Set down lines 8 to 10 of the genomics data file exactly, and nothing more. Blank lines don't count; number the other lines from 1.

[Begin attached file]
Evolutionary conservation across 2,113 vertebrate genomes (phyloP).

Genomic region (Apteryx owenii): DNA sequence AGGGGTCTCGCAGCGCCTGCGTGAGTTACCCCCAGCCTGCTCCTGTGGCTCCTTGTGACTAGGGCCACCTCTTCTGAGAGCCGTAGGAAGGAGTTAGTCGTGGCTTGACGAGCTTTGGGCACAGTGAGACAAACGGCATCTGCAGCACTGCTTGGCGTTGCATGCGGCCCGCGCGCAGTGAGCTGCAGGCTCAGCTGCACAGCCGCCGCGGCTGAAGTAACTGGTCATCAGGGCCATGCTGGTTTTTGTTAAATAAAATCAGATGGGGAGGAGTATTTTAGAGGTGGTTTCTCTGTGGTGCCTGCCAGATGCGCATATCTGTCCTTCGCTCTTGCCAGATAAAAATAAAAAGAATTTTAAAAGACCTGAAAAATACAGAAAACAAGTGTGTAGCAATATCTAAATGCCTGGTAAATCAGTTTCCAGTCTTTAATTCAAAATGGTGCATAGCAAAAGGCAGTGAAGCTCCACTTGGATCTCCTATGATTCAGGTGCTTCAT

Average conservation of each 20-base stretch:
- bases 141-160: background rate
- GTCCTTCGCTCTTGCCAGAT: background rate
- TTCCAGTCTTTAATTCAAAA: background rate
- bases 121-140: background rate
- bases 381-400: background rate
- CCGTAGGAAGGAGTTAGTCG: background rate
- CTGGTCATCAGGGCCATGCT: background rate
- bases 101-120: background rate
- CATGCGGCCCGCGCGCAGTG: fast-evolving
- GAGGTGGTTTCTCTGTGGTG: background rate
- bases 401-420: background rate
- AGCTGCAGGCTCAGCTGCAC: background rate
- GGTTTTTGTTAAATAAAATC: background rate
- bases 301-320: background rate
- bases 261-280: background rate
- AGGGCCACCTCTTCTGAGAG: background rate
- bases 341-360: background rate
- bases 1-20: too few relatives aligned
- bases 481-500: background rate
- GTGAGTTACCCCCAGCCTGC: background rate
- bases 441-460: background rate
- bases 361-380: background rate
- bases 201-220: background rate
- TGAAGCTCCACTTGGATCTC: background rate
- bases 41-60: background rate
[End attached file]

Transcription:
- bases 381-400: background rate
- CCGTAGGAAGGAGTTAGTCG: background rate
- CTGGTCATCAGGGCCATGCT: background rate